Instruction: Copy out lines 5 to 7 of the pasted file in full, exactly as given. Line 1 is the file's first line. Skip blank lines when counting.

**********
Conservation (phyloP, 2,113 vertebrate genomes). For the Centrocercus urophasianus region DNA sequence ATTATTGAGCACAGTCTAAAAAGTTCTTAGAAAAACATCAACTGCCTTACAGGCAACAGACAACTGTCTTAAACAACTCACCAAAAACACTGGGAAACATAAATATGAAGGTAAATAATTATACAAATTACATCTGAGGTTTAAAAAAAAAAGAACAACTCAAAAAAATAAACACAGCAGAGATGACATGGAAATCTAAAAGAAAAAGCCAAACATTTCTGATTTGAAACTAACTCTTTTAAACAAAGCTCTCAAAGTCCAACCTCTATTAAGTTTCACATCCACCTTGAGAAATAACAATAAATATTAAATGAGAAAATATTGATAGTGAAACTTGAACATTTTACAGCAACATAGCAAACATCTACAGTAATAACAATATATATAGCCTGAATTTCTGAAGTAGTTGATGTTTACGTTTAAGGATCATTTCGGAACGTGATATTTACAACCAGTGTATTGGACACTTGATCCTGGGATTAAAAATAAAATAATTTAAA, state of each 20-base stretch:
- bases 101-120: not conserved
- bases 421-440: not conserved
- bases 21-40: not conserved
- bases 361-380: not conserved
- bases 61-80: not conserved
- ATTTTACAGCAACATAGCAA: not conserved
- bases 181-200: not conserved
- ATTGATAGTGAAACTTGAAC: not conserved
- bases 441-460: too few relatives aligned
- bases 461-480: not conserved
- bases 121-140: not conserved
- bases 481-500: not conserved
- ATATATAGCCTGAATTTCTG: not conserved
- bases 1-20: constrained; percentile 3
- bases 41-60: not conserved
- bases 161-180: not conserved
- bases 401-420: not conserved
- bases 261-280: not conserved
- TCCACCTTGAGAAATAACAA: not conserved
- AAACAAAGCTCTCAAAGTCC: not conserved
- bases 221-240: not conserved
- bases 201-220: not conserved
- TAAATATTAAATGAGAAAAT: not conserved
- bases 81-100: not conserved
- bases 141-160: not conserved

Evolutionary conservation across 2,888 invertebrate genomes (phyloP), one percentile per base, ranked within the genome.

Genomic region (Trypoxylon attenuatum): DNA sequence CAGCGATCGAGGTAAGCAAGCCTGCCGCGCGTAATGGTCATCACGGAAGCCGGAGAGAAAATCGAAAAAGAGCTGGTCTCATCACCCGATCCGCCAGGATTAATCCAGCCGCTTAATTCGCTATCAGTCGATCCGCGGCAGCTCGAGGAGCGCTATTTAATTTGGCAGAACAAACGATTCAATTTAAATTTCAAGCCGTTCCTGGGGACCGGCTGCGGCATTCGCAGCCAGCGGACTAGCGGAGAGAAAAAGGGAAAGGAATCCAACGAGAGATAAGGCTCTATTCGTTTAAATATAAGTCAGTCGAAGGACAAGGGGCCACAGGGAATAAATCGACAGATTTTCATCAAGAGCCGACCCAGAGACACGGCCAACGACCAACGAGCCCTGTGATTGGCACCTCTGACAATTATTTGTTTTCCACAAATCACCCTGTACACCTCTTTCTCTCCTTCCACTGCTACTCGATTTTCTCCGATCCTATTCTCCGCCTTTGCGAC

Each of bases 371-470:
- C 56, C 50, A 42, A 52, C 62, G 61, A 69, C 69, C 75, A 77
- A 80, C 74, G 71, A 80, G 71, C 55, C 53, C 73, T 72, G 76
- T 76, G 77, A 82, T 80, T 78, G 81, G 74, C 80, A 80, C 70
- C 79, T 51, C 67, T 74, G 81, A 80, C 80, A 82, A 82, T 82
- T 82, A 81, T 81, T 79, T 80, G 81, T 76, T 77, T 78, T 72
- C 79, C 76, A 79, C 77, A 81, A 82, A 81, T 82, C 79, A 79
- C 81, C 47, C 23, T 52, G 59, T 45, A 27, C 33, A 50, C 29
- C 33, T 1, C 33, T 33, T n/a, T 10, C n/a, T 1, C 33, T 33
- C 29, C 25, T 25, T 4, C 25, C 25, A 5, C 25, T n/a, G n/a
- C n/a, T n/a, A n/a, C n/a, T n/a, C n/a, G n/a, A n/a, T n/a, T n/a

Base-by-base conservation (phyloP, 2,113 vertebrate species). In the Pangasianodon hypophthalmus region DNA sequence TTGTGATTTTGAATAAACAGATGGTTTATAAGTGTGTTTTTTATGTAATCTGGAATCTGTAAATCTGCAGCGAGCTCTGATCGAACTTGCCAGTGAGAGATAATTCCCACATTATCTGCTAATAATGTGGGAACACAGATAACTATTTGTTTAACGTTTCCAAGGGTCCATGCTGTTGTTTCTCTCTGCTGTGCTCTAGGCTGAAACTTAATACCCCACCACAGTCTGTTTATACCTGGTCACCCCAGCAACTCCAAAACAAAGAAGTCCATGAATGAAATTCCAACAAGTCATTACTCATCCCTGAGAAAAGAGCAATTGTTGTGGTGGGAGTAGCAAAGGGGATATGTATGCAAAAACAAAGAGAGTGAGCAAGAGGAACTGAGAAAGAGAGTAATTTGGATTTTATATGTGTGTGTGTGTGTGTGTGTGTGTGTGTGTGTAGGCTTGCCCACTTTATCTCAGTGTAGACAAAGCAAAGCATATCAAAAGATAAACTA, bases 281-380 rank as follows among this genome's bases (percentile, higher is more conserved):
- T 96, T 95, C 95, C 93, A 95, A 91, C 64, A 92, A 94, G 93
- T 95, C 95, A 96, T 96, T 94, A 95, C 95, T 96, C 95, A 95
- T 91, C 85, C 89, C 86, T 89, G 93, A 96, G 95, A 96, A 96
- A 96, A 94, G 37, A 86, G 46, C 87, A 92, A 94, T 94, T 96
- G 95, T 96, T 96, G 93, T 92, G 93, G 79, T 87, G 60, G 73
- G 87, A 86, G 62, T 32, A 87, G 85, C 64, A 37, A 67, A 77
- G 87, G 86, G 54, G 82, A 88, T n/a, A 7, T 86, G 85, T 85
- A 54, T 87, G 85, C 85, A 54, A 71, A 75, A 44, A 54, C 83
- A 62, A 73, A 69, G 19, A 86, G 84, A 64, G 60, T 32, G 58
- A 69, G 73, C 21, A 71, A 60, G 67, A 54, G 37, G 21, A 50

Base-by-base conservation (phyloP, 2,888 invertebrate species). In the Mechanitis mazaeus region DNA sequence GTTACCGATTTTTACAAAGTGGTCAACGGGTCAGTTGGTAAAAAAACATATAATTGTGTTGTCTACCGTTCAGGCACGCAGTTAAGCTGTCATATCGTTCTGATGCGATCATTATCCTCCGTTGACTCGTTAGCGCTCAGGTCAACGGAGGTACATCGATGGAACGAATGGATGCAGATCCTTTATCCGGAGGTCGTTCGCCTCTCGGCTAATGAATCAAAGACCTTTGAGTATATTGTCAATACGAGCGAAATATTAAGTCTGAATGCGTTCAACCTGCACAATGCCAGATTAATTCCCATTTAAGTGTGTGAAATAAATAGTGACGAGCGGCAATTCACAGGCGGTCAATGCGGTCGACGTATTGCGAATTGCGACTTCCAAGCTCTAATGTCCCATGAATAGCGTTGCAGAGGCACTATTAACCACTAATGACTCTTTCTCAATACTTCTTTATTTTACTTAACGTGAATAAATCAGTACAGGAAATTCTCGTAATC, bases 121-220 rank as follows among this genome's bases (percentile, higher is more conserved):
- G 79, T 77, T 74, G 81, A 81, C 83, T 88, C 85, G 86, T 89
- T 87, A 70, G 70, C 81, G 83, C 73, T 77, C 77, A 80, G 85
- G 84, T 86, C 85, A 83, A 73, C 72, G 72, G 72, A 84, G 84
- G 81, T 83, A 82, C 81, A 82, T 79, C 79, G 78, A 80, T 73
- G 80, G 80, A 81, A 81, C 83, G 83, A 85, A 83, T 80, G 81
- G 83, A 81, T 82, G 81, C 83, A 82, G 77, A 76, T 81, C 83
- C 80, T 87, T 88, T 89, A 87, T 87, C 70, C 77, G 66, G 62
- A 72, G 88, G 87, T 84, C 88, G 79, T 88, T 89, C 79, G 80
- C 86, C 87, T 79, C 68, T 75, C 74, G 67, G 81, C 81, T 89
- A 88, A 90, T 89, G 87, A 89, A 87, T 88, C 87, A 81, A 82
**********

- bases 361-380: not conserved
- bases 61-80: not conserved
- ATTTTACAGCAACATAGCAA: not conserved